In addition to marrying attorneys who were feminists and doting husbands, both trailblazing women, born a century apart, were educated at Historically Black colleges and universities. Harris attended Howard University and Wells attended Shaw University (now Rust College) during the Reconstruction Era in her hometown of Holly Springs, Mississippi, though her studies came to abrupt end when she was forced to drop out after her parents died.
Harris continued my great-grandmother's unfinished anti-lynching work, quoting her on the Senate floor when she and fellow Sens. Cory Booker and Tim Scott introduced legislation in 2019 to make lynching into a federal crime. Over a century ago, Wells met with Presidents McKinley and Wilson to discuss the same goal. Even though the law still has not passed, Harris and Wells are linked together in that quest for justice.
Wells was supported by her husband and she worked tirelessly for women to gain the right to vote. She was a leader in the suffrage movement and co-founder of the Alpha Suffrage Club in Chicago, she defiantly integrated the 1913 women's suffrage parade in Washington, D.C., and she ran for Illinois State Senate in 1930. She not only fought for women's right to participate in our democracy, but also to lead it. Wells was 58 when the 19th Amendment was passed — two years older than Harris was when she was sworn in as VP.
While watching the secret looks, hugs and hand-holding between Harris and Emhoff, I thought about how my great-grandfather was comfortable with Wells traveling to D.C. in 1896 with a nursing baby to co-found the National Association of Colored Women's Clubs. He supported her when she co-founded the NAACP in 1909 and the Negro Fellowship League a year later. He encouraged her to testify in front of the governor of Illinois in 1909, to protest reinstatement of a derelict sheriff of Cairo, Illinois, whose negligence had aided in the lynching of an innocent man. He helped her put up signs and mail flyers during her run for political office. He relished sharing a life and supporting and raising a family with a strong, outspoken, ambitious, history-making Black woman.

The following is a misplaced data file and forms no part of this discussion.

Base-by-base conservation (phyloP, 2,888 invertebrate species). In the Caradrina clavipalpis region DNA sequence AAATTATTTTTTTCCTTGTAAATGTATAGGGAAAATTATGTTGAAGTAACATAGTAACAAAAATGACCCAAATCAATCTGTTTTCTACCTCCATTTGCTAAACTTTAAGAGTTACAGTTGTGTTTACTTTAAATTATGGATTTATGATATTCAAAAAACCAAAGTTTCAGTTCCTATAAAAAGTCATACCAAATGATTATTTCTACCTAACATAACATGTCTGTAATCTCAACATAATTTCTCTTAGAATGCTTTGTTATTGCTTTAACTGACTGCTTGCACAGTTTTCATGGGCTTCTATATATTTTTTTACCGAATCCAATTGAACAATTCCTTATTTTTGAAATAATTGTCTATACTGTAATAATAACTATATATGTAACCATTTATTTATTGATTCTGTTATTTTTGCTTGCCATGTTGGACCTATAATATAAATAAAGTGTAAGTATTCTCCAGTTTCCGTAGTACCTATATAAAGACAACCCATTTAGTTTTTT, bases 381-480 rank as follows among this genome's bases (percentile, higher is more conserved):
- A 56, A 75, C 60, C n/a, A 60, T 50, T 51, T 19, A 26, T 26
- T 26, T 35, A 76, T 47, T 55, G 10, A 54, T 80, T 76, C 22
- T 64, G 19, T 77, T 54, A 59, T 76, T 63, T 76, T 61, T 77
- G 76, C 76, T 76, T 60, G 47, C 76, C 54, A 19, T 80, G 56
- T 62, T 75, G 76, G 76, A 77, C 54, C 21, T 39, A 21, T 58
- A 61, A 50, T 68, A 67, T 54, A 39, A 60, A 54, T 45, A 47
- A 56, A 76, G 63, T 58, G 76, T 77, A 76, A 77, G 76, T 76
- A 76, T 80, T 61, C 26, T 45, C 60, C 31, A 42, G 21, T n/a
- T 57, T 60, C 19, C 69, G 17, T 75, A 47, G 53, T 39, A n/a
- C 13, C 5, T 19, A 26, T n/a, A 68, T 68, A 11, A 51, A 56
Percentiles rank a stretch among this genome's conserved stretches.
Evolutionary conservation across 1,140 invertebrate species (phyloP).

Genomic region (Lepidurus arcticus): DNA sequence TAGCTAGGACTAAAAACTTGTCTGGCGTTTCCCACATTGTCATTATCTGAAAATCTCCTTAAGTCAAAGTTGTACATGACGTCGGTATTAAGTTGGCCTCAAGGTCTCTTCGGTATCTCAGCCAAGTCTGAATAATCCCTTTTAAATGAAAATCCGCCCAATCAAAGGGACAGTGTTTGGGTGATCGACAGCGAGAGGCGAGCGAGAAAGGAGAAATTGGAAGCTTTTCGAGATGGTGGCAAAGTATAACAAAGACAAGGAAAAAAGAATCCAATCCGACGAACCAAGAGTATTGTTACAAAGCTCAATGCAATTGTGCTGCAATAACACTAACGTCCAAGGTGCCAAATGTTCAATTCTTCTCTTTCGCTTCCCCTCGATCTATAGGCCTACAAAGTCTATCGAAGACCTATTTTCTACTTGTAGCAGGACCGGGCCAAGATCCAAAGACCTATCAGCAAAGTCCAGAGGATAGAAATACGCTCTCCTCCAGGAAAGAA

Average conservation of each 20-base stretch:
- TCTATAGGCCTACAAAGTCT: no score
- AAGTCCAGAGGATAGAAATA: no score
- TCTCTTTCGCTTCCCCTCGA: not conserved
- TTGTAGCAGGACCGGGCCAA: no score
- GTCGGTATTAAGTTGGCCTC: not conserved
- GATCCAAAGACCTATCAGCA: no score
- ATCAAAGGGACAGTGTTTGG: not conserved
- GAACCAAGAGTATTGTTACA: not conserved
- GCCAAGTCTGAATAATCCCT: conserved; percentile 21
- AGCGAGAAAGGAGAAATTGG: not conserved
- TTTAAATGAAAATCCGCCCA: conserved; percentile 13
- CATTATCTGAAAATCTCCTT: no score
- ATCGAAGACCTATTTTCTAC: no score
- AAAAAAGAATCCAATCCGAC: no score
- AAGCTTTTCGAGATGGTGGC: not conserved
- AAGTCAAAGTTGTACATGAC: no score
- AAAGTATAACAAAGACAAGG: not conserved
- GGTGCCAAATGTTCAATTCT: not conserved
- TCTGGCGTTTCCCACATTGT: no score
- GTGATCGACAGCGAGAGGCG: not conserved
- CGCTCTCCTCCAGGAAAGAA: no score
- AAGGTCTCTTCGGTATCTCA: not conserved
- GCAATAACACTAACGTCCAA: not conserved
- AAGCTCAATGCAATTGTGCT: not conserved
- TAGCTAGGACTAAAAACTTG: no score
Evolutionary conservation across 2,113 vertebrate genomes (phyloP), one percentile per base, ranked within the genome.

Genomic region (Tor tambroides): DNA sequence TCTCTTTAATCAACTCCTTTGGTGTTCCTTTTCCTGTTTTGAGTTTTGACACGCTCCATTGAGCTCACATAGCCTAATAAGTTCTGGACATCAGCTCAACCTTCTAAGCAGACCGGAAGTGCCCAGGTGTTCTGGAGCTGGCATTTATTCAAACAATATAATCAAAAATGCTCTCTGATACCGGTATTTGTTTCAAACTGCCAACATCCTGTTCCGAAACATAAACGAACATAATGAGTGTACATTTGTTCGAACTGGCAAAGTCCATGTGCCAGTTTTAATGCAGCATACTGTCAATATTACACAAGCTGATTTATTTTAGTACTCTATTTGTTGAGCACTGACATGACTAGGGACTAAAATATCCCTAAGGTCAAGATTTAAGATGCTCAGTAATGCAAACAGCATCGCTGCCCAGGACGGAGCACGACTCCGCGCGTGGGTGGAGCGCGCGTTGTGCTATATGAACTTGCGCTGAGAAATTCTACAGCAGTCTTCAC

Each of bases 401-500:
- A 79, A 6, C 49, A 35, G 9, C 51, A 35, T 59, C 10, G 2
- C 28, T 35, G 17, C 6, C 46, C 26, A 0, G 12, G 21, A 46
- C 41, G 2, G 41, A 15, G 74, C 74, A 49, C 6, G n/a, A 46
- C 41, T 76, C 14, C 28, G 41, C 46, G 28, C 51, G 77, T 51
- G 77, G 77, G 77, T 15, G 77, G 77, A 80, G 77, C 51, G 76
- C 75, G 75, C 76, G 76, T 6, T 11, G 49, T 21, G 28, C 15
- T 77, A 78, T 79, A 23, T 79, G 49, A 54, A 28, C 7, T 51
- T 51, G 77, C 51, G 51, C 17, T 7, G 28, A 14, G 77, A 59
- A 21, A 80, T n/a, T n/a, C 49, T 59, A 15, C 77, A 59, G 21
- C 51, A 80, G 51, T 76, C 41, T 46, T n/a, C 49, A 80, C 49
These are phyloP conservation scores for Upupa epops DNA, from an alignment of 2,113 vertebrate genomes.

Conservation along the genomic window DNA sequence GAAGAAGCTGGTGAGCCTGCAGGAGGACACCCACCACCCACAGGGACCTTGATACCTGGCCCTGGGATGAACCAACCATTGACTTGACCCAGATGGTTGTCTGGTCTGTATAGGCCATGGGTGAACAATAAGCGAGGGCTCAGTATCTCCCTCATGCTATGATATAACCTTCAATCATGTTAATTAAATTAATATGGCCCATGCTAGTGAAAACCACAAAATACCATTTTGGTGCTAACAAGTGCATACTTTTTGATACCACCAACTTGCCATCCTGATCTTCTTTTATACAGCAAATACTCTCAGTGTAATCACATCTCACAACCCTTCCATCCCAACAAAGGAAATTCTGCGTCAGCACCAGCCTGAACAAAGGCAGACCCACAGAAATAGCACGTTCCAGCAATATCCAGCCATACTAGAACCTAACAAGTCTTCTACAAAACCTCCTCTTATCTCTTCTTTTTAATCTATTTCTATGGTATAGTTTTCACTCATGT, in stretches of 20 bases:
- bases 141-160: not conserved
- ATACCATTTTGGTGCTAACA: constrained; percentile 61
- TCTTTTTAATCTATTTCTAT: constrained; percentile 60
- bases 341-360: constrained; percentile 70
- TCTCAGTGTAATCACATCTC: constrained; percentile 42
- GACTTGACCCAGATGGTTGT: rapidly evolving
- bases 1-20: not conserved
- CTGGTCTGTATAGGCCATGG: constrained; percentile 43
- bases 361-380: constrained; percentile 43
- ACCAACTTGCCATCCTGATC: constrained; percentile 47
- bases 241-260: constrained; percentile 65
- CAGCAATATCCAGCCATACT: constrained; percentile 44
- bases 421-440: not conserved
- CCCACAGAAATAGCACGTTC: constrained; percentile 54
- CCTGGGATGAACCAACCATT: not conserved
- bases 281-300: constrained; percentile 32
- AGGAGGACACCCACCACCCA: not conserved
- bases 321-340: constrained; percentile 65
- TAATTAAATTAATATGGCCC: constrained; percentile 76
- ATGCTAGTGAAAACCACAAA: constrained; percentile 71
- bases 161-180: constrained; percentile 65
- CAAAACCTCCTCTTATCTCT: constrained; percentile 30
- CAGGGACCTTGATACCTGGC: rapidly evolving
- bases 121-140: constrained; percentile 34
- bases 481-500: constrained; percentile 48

Harris and Emhoff's love story is affirming and encouraging for women who are often urged to temper their ambition in order to be considered attractive. That notion was also defied over 120 years ago by my great-grandparents. Hopefully more people will believe that it is possible for women to be their best, ambitious and accomplished selves with supportive and loving partners.
Both Harris and Wells are trailblazers. Both women are powerful. Both women were shaped by institutions that were designed to educate Black people in a world that did not welcome us in all spaces. They both defied odds and changed the world. And they did so with progressive husbands by their sides.
To help combat systemic racism, consider learning from or donating to these organizations:
• Campaign Zero (joincampaignzero.org) which works to end police brutality in America through research-proven strategies.
• ColorofChange.org works to make government more responsive to racial disparities.
• National Cares Mentoring Movement (caresmentoring.org) provides social and academic support to help Black youth succeed in college and beyond.